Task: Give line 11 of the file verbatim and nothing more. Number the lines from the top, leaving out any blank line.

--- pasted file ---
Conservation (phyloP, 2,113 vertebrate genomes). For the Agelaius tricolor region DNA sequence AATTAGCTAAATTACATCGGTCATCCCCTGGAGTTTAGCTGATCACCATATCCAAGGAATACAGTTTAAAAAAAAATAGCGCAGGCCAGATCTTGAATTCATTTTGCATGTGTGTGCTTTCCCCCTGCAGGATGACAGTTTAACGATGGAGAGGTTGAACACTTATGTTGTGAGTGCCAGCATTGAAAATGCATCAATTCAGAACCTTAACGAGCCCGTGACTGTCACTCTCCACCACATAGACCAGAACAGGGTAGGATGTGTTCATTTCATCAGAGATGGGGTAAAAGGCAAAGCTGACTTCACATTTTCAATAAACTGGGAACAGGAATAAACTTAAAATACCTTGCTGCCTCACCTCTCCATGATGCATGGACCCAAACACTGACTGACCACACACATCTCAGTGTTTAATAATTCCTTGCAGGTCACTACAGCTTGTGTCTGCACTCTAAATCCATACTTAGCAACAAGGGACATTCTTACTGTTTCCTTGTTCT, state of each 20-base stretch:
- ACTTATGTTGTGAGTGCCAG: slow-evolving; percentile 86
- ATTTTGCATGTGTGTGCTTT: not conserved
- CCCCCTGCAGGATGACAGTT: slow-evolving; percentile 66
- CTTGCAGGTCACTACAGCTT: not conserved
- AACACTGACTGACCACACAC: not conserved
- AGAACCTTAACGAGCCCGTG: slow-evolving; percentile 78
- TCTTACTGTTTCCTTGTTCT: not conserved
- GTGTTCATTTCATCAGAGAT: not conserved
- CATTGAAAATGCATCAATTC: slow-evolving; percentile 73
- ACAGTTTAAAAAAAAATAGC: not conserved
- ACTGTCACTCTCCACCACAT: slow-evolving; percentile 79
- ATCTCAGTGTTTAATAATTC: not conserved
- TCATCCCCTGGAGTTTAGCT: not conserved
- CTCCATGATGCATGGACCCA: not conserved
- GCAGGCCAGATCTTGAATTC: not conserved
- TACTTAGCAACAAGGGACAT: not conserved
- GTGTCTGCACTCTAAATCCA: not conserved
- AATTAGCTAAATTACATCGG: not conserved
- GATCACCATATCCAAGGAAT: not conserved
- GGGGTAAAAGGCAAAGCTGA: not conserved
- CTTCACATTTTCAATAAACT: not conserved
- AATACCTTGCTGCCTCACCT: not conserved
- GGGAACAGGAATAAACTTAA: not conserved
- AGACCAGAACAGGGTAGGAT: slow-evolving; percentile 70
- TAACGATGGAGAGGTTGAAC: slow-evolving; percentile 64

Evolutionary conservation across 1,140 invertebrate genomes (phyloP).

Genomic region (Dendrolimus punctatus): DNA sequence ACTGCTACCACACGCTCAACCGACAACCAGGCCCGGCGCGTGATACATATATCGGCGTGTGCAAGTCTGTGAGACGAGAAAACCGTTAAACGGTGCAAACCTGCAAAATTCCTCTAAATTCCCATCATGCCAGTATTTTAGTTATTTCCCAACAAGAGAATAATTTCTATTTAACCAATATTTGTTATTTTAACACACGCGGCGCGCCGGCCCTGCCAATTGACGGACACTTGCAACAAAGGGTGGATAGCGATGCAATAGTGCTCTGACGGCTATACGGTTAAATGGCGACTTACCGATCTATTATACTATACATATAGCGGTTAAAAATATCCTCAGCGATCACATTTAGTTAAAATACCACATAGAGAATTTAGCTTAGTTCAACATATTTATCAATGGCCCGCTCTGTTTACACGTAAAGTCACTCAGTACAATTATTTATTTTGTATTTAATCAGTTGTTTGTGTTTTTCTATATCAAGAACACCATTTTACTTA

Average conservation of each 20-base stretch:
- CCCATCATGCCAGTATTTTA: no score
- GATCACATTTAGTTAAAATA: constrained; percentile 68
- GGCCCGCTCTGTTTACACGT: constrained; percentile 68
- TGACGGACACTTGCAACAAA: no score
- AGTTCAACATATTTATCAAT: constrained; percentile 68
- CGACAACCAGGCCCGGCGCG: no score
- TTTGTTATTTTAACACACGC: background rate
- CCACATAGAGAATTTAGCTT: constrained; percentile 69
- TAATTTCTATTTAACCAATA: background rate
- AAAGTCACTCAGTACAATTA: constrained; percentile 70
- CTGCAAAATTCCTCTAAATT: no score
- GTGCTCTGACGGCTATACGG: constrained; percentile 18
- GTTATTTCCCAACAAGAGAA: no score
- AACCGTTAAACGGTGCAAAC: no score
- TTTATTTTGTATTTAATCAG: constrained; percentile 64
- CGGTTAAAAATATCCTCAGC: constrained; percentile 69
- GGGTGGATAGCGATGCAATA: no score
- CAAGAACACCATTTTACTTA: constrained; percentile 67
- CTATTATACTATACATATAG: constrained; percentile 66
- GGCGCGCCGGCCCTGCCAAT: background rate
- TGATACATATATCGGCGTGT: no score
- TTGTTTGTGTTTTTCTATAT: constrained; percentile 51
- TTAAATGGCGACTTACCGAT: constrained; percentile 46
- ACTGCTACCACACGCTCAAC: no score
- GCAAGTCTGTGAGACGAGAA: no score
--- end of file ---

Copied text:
- ACAGTTTAAAAAAAAATAGC: not conserved